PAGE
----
With Gayoom-era appointees and cronies firmly entrenched in the judiciary, bureaucracy, police and military, the Maldives’ nascent democracy was stymied. Meanwhile, anti-democratic forces joined hands with religious conservatives and accused Nasheed of working with Jews and Christians and undermining Islam. Almost from his first day, Nasheed was at loggerheads with the judiciary. Officials in various state institutions ignored the Executive in making decisions, undermining Nasheed’s authority. Massive demonstrations against the president and the MDP were organized, plunging the archipelago in unrest and instability.

Both challengers to Nasheed in the current race have ties to Gayoom, whose legacy looms over the country today — Yameen is Gayoom’s half-brother and Ibrahim served as finance minister and central bank president in the final three years of the Gayoom regime.

Generally, Nasheed opposes the delay in the runoff as a violation of the Maldivian constitution amid fears that Gayoom loyalists are behind the delay, and he Nasheed called for peaceful protests on Saturday.  Gayoom himself has already called for the first-round results to be annulled.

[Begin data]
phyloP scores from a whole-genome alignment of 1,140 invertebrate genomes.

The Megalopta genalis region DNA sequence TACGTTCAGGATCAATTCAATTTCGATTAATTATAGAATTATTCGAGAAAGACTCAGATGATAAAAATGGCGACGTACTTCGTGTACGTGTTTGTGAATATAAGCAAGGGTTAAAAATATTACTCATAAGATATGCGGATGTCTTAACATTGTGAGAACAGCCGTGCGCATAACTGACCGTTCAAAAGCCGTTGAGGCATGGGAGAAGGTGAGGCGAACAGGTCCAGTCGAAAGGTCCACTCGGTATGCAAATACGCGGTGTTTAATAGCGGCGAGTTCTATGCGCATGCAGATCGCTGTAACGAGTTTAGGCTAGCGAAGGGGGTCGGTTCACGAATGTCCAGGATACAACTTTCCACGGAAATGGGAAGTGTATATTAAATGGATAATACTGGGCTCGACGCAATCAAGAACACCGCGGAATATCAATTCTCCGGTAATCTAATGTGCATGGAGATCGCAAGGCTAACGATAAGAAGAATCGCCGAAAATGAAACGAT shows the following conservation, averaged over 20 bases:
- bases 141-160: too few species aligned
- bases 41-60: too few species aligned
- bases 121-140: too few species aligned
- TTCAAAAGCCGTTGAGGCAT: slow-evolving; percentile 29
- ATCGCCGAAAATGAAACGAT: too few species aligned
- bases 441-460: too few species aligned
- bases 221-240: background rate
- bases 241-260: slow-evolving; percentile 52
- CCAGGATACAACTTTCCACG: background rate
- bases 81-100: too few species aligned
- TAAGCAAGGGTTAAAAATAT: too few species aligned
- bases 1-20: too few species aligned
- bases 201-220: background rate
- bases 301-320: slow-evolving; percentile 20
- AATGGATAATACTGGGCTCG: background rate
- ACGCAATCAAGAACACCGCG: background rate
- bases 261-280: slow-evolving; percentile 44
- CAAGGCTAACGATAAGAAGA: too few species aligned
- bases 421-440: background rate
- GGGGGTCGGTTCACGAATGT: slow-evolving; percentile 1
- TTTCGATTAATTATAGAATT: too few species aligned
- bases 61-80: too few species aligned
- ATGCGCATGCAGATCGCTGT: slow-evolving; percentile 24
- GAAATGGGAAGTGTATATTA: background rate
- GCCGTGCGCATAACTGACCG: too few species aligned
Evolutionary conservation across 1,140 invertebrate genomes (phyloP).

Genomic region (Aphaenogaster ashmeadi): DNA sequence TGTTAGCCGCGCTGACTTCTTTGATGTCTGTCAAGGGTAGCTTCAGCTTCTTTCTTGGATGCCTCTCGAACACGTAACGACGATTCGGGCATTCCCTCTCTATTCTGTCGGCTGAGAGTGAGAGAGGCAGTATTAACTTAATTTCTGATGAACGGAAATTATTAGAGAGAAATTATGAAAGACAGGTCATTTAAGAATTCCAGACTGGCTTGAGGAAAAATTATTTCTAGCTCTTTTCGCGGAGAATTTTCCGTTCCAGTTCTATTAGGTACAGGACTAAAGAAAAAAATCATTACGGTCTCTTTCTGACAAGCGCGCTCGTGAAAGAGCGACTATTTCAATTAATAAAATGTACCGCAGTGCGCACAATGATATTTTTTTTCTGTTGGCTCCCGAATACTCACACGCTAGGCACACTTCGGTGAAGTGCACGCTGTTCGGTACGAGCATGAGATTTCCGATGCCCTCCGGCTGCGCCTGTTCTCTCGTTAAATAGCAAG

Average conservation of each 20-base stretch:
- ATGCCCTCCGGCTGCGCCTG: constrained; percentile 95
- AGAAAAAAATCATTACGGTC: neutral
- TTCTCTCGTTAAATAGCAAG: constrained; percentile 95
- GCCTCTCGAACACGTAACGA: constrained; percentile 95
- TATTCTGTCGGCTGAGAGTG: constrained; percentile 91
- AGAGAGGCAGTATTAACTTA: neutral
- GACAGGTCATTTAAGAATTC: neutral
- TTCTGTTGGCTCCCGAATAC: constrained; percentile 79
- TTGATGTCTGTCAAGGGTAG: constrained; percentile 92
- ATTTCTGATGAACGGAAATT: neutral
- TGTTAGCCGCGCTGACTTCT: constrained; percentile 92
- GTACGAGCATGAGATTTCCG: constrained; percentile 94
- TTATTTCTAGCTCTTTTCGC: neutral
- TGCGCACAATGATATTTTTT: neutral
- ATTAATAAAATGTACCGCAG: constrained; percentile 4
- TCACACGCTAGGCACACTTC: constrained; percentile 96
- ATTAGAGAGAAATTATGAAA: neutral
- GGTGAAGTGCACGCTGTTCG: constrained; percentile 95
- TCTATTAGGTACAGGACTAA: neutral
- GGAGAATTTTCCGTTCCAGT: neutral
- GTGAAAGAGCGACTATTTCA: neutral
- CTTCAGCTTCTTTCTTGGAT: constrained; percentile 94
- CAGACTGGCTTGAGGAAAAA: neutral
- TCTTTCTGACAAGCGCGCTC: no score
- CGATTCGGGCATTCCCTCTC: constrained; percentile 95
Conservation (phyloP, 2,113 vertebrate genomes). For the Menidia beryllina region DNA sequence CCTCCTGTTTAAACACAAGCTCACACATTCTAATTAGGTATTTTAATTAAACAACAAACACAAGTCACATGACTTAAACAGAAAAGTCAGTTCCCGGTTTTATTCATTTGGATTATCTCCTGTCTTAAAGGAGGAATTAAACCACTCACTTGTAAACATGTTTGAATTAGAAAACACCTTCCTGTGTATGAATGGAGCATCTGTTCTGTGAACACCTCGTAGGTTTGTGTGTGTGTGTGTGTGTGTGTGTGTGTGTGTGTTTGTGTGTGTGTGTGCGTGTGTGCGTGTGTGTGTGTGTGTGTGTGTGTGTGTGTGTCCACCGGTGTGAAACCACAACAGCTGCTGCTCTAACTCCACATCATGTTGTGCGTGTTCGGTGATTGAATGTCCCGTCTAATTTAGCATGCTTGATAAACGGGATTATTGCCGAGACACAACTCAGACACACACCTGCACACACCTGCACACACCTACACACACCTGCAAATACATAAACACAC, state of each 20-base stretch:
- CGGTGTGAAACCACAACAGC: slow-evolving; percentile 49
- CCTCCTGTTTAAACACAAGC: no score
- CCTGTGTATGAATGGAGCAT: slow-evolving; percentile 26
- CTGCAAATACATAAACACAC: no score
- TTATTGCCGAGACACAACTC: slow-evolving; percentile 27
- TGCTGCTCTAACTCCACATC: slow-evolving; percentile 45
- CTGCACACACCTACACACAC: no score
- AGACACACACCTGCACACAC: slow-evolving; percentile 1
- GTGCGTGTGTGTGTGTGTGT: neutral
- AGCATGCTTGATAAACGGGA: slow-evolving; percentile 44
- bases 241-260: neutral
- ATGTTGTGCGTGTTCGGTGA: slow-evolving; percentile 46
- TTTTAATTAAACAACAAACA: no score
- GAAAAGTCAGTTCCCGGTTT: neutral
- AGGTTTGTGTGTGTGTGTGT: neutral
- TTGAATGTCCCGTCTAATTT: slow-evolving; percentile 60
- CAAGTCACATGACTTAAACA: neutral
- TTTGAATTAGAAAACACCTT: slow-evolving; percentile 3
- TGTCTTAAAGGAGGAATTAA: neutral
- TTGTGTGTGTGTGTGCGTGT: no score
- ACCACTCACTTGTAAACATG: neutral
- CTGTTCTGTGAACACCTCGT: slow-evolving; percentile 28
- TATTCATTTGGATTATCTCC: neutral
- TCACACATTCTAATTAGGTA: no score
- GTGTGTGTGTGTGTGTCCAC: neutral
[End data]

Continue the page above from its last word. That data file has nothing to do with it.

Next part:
Although the supreme court’s ruling relates to charges from Ibrahim about fraud in the first round (though international observers found little to complain about), Ibrahim supports Yameen.  So does the current president, Mohammed Waheed, who finished in last place with just over 5% in the race, and who served as Nasheed’s vice president until Nasheed was ousted from office.

But it’s not clear where the runoff stands because the Maldivian supreme court didn’t bother setting a new date for the election, leading Nasheed and his supporters to believe that the court might never set a date for a runoff.  In any event, it’s not clear what the delay means for Maldivian law or for Maldivian democracy.  If the runoff is never held, or if the first-round results are cancelled, the Maldives will face another constitutional crisis.  Even if a delayed vote is ultimately held between now and November, a Yameen victory would be tainted by allegations of rigging and bias from the country’s generally pro-Gayoom judiciary.